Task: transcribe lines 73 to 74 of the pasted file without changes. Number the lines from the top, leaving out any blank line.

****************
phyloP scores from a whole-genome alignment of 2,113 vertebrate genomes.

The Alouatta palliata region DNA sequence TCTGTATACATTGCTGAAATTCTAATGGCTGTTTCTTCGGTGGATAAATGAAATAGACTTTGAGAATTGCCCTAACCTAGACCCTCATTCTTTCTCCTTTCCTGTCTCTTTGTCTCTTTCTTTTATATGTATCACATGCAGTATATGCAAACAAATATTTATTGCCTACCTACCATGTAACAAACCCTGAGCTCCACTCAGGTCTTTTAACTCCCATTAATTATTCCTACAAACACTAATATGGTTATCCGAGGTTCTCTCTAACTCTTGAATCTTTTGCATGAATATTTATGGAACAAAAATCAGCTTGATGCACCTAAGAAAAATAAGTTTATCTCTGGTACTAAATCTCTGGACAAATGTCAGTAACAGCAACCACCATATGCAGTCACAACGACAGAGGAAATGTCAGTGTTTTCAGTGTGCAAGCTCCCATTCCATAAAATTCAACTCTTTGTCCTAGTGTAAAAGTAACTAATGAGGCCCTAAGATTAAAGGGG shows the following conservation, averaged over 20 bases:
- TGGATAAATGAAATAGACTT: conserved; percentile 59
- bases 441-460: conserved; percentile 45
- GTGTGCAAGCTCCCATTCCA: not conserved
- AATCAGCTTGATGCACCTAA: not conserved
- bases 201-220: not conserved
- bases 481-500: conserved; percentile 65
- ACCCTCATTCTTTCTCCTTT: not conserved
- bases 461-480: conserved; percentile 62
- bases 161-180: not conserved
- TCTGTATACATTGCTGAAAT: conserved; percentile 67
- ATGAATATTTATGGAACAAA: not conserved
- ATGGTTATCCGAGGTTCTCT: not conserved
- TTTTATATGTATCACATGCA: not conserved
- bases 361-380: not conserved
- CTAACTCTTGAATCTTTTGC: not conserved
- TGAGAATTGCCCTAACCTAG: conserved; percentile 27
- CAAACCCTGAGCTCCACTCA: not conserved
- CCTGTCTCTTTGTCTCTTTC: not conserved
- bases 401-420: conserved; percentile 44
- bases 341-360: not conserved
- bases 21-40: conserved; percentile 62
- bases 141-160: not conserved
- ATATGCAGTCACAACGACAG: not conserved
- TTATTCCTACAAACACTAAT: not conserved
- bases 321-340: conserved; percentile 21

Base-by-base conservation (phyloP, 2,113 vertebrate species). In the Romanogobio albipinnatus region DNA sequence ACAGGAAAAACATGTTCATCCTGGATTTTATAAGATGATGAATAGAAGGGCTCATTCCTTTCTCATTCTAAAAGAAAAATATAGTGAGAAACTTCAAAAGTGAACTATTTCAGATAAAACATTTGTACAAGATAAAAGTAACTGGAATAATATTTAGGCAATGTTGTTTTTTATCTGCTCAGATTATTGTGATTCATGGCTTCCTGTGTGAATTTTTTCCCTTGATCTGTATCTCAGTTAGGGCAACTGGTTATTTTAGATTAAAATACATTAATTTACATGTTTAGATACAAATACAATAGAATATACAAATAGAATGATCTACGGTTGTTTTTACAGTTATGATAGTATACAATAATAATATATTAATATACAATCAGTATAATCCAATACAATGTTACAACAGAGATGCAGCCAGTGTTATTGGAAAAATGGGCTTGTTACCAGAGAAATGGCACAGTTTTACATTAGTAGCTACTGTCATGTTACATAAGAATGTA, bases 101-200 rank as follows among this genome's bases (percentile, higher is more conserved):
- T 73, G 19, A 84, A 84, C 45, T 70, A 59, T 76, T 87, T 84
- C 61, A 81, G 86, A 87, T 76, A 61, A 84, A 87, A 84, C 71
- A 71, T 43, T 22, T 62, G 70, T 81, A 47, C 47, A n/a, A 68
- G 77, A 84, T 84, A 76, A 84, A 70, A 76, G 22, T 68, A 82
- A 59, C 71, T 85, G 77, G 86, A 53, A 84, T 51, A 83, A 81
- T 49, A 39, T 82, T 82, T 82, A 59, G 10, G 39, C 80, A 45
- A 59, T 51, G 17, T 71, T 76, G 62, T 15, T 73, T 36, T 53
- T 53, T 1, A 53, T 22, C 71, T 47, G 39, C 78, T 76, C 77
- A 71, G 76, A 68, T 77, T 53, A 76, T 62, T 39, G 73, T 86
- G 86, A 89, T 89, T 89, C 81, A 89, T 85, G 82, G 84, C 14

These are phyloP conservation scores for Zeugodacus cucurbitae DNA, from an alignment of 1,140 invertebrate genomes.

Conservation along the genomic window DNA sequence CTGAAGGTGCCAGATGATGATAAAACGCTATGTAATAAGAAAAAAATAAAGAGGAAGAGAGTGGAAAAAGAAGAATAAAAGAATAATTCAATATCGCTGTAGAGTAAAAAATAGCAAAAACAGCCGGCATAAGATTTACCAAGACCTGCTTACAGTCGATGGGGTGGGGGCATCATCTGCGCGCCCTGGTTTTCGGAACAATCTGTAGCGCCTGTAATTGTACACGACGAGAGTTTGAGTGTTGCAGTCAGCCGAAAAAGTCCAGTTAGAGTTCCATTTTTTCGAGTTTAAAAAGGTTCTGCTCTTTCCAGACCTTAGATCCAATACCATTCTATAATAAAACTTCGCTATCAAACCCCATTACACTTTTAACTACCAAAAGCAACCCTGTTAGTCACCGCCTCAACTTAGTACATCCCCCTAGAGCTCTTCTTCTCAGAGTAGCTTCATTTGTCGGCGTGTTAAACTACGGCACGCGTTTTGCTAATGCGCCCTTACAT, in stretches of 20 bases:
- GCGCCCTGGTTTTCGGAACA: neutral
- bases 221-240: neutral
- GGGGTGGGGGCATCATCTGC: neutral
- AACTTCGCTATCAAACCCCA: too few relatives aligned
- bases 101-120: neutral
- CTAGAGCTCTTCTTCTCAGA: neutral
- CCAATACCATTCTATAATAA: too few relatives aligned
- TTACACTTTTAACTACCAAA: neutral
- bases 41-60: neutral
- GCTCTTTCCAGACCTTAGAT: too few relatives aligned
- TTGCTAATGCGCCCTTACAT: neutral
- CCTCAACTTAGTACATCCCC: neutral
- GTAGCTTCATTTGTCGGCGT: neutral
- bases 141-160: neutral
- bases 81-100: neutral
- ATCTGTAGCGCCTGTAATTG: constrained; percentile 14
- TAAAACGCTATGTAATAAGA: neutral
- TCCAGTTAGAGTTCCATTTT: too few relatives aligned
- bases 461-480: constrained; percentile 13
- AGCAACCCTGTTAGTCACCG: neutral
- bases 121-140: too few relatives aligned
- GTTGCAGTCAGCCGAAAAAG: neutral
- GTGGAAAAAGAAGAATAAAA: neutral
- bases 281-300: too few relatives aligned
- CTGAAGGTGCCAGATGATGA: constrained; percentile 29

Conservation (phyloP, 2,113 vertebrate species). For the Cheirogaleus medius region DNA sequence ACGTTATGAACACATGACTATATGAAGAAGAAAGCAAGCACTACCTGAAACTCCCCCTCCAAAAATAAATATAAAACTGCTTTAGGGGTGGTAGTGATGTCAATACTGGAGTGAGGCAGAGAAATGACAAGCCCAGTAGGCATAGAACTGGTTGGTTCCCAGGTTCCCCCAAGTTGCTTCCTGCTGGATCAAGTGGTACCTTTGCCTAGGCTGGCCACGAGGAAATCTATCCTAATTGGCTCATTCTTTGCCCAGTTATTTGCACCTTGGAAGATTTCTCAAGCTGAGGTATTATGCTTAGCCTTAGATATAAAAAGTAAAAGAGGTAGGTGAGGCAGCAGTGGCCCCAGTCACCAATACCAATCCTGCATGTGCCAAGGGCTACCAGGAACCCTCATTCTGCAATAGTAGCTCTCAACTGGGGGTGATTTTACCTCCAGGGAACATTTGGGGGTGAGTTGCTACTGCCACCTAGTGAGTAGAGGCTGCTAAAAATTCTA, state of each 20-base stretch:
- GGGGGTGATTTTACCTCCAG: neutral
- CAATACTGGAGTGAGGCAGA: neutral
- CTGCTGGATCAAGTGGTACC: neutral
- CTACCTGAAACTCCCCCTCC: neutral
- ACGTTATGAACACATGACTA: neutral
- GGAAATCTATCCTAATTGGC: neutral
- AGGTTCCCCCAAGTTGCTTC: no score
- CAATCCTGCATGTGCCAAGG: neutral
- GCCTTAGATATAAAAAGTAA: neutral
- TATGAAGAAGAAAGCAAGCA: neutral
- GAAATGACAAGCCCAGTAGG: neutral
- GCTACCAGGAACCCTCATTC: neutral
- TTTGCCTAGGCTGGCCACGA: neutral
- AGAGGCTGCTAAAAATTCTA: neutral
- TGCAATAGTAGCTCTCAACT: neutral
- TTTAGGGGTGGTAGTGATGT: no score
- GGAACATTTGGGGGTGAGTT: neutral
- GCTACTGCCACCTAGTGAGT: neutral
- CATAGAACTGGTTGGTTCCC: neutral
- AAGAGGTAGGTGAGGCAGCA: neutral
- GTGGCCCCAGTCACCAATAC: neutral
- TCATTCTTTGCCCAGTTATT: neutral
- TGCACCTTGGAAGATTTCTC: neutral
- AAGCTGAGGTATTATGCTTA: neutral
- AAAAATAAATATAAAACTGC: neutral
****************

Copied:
- AGGTTCCCCCAAGTTGCTTC: no score
- CAATCCTGCATGTGCCAAGG: neutral